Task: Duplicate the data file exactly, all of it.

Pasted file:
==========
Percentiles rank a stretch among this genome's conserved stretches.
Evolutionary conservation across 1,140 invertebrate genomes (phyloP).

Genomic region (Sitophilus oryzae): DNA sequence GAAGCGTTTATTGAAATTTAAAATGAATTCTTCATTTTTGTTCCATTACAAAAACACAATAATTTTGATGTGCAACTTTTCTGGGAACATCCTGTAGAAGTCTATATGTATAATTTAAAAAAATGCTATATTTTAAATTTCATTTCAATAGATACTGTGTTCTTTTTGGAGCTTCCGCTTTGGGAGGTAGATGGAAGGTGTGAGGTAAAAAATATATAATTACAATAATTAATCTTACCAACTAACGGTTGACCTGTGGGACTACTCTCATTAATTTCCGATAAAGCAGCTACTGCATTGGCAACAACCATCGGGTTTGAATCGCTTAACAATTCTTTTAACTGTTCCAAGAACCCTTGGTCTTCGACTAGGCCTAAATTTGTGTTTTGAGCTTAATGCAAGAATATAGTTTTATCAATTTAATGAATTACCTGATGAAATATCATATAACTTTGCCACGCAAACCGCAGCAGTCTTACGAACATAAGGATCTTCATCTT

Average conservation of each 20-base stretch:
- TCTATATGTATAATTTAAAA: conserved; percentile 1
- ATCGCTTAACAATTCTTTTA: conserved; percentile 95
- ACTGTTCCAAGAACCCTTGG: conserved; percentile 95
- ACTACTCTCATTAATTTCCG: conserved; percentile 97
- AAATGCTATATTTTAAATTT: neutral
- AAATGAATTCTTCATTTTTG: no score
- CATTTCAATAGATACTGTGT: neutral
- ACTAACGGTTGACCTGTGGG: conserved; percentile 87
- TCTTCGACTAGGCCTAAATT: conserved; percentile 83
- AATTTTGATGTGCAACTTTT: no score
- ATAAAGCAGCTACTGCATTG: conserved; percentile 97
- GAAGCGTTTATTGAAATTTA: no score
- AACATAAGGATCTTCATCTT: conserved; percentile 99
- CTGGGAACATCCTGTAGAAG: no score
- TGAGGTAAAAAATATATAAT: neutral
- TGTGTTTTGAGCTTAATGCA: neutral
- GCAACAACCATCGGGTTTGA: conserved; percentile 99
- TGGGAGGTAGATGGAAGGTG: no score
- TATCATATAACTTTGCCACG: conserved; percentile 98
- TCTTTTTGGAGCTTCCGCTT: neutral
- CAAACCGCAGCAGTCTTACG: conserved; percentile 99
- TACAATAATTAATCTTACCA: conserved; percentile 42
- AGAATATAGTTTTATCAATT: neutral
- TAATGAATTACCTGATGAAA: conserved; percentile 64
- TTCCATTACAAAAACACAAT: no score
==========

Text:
Percentiles rank a stretch among this genome's conserved stretches.
Evolutionary conservation across 1,140 invertebrate genomes (phyloP).

Genomic region (Sitophilus oryzae): DNA sequence GAAGCGTTTATTGAAATTTAAAATGAATTCTTCATTTTTGTTCCATTACAAAAACACAATAATTTTGATGTGCAACTTTTCTGGGAACATCCTGTAGAAGTCTATATGTATAATTTAAAAAAATGCTATATTTTAAATTTCATTTCAATAGATACTGTGTTCTTTTTGGAGCTTCCGCTTTGGGAGGTAGATGGAAGGTGTGAGGTAAAAAATATATAATTACAATAATTAATCTTACCAACTAACGGTTGACCTGTGGGACTACTCTCATTAATTTCCGATAAAGCAGCTACTGCATTGGCAACAACCATCGGGTTTGAATCGCTTAACAATTCTTTTAACTGTTCCAAGAACCCTTGGTCTTCGACTAGGCCTAAATTTGTGTTTTGAGCTTAATGCAAGAATATAGTTTTATCAATTTAATGAATTACCTGATGAAATATCATATAACTTTGCCACGCAAACCGCAGCAGTCTTACGAACATAAGGATCTTCATCTT

Average conservation of each 20-base stretch:
- TCTATATGTATAATTTAAAA: conserved; percentile 1
- ATCGCTTAACAATTCTTTTA: conserved; percentile 95
- ACTGTTCCAAGAACCCTTGG: conserved; percentile 95
- ACTACTCTCATTAATTTCCG: conserved; percentile 97
- AAATGCTATATTTTAAATTT: neutral
- AAATGAATTCTTCATTTTTG: no score
- CATTTCAATAGATACTGTGT: neutral
- ACTAACGGTTGACCTGTGGG: conserved; percentile 87
- TCTTCGACTAGGCCTAAATT: conserved; percentile 83
- AATTTTGATGTGCAACTTTT: no score
- ATAAAGCAGCTACTGCATTG: conserved; percentile 97
- GAAGCGTTTATTGAAATTTA: no score
- AACATAAGGATCTTCATCTT: conserved; percentile 99
- CTGGGAACATCCTGTAGAAG: no score
- TGAGGTAAAAAATATATAAT: neutral
- TGTGTTTTGAGCTTAATGCA: neutral
- GCAACAACCATCGGGTTTGA: conserved; percentile 99
- TGGGAGGTAGATGGAAGGTG: no score
- TATCATATAACTTTGCCACG: conserved; percentile 98
- TCTTTTTGGAGCTTCCGCTT: neutral
- CAAACCGCAGCAGTCTTACG: conserved; percentile 99
- TACAATAATTAATCTTACCA: conserved; percentile 42
- AGAATATAGTTTTATCAATT: neutral
- TAATGAATTACCTGATGAAA: conserved; percentile 64
- TTCCATTACAAAAACACAAT: no score